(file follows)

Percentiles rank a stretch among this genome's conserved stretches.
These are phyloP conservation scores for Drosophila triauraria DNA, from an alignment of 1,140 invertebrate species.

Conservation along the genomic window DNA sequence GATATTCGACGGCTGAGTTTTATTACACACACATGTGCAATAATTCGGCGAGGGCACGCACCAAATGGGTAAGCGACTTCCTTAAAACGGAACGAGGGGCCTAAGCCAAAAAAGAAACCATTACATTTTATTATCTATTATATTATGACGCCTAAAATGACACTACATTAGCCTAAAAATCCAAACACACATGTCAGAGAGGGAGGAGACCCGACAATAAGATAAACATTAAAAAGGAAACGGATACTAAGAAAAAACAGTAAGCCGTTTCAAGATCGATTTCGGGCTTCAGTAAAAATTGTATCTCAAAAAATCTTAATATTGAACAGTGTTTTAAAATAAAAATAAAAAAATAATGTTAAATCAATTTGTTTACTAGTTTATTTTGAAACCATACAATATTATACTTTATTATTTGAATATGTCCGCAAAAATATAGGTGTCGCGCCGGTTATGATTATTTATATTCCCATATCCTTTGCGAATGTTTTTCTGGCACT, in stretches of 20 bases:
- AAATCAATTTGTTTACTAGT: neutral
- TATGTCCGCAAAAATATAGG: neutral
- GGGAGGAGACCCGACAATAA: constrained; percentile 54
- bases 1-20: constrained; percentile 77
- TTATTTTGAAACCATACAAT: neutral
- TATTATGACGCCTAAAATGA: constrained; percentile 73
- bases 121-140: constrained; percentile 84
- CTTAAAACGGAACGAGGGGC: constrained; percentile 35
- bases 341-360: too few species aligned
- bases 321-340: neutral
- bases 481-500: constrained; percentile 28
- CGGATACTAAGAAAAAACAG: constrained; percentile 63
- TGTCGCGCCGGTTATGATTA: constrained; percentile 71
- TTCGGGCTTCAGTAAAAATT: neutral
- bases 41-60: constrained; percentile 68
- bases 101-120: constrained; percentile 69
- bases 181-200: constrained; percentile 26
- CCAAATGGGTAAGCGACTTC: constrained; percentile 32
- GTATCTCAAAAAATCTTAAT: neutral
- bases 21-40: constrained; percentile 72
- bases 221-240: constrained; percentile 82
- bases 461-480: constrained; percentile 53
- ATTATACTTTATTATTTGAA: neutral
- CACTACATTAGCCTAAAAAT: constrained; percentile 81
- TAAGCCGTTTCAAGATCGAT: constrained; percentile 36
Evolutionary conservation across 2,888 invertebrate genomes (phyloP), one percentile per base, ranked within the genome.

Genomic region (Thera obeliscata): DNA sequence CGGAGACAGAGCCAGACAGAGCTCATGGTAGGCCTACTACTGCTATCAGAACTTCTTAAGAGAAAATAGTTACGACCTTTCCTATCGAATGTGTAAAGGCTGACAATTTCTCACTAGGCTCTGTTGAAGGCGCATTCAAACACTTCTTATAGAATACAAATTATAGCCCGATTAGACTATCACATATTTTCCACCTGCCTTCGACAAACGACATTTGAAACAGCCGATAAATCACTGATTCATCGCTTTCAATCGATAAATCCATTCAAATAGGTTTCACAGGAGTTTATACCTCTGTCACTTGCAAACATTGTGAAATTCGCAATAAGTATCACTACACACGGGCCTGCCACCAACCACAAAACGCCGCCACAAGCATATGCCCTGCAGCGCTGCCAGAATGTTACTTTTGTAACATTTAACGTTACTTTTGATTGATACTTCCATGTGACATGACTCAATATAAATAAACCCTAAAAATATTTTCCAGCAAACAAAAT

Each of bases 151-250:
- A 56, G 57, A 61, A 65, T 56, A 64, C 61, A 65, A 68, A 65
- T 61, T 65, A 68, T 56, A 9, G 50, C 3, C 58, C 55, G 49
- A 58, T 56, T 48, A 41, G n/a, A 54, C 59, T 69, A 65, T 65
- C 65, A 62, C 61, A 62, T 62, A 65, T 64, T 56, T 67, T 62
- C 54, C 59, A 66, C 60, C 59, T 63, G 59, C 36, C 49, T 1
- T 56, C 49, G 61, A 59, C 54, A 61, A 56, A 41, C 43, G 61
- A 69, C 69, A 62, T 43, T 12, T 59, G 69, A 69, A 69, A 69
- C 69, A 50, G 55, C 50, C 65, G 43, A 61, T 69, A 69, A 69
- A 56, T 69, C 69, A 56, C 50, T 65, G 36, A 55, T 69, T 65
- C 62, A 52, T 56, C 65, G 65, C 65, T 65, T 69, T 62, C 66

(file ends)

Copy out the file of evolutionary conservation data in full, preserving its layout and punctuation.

Percentiles rank a stretch among this genome's conserved stretches.
These are phyloP conservation scores for Drosophila triauraria DNA, from an alignment of 1,140 invertebrate species.

Conservation along the genomic window DNA sequence GATATTCGACGGCTGAGTTTTATTACACACACATGTGCAATAATTCGGCGAGGGCACGCACCAAATGGGTAAGCGACTTCCTTAAAACGGAACGAGGGGCCTAAGCCAAAAAAGAAACCATTACATTTTATTATCTATTATATTATGACGCCTAAAATGACACTACATTAGCCTAAAAATCCAAACACACATGTCAGAGAGGGAGGAGACCCGACAATAAGATAAACATTAAAAAGGAAACGGATACTAAGAAAAAACAGTAAGCCGTTTCAAGATCGATTTCGGGCTTCAGTAAAAATTGTATCTCAAAAAATCTTAATATTGAACAGTGTTTTAAAATAAAAATAAAAAAATAATGTTAAATCAATTTGTTTACTAGTTTATTTTGAAACCATACAATATTATACTTTATTATTTGAATATGTCCGCAAAAATATAGGTGTCGCGCCGGTTATGATTATTTATATTCCCATATCCTTTGCGAATGTTTTTCTGGCACT, in stretches of 20 bases:
- AAATCAATTTGTTTACTAGT: neutral
- TATGTCCGCAAAAATATAGG: neutral
- GGGAGGAGACCCGACAATAA: constrained; percentile 54
- bases 1-20: constrained; percentile 77
- TTATTTTGAAACCATACAAT: neutral
- TATTATGACGCCTAAAATGA: constrained; percentile 73
- bases 121-140: constrained; percentile 84
- CTTAAAACGGAACGAGGGGC: constrained; percentile 35
- bases 341-360: too few species aligned
- bases 321-340: neutral
- bases 481-500: constrained; percentile 28
- CGGATACTAAGAAAAAACAG: constrained; percentile 63
- TGTCGCGCCGGTTATGATTA: constrained; percentile 71
- TTCGGGCTTCAGTAAAAATT: neutral
- bases 41-60: constrained; percentile 68
- bases 101-120: constrained; percentile 69
- bases 181-200: constrained; percentile 26
- CCAAATGGGTAAGCGACTTC: constrained; percentile 32
- GTATCTCAAAAAATCTTAAT: neutral
- bases 21-40: constrained; percentile 72
- bases 221-240: constrained; percentile 82
- bases 461-480: constrained; percentile 53
- ATTATACTTTATTATTTGAA: neutral
- CACTACATTAGCCTAAAAAT: constrained; percentile 81
- TAAGCCGTTTCAAGATCGAT: constrained; percentile 36
Evolutionary conservation across 2,888 invertebrate genomes (phyloP), one percentile per base, ranked within the genome.

Genomic region (Thera obeliscata): DNA sequence CGGAGACAGAGCCAGACAGAGCTCATGGTAGGCCTACTACTGCTATCAGAACTTCTTAAGAGAAAATAGTTACGACCTTTCCTATCGAATGTGTAAAGGCTGACAATTTCTCACTAGGCTCTGTTGAAGGCGCATTCAAACACTTCTTATAGAATACAAATTATAGCCCGATTAGACTATCACATATTTTCCACCTGCCTTCGACAAACGACATTTGAAACAGCCGATAAATCACTGATTCATCGCTTTCAATCGATAAATCCATTCAAATAGGTTTCACAGGAGTTTATACCTCTGTCACTTGCAAACATTGTGAAATTCGCAATAAGTATCACTACACACGGGCCTGCCACCAACCACAAAACGCCGCCACAAGCATATGCCCTGCAGCGCTGCCAGAATGTTACTTTTGTAACATTTAACGTTACTTTTGATTGATACTTCCATGTGACATGACTCAATATAAATAAACCCTAAAAATATTTTCCAGCAAACAAAAT

Each of bases 151-250:
- A 56, G 57, A 61, A 65, T 56, A 64, C 61, A 65, A 68, A 65
- T 61, T 65, A 68, T 56, A 9, G 50, C 3, C 58, C 55, G 49
- A 58, T 56, T 48, A 41, G n/a, A 54, C 59, T 69, A 65, T 65
- C 65, A 62, C 61, A 62, T 62, A 65, T 64, T 56, T 67, T 62
- C 54, C 59, A 66, C 60, C 59, T 63, G 59, C 36, C 49, T 1
- T 56, C 49, G 61, A 59, C 54, A 61, A 56, A 41, C 43, G 61
- A 69, C 69, A 62, T 43, T 12, T 59, G 69, A 69, A 69, A 69
- C 69, A 50, G 55, C 50, C 65, G 43, A 61, T 69, A 69, A 69
- A 56, T 69, C 69, A 56, C 50, T 65, G 36, A 55, T 69, T 65
- C 62, A 52, T 56, C 65, G 65, C 65, T 65, T 69, T 62, C 66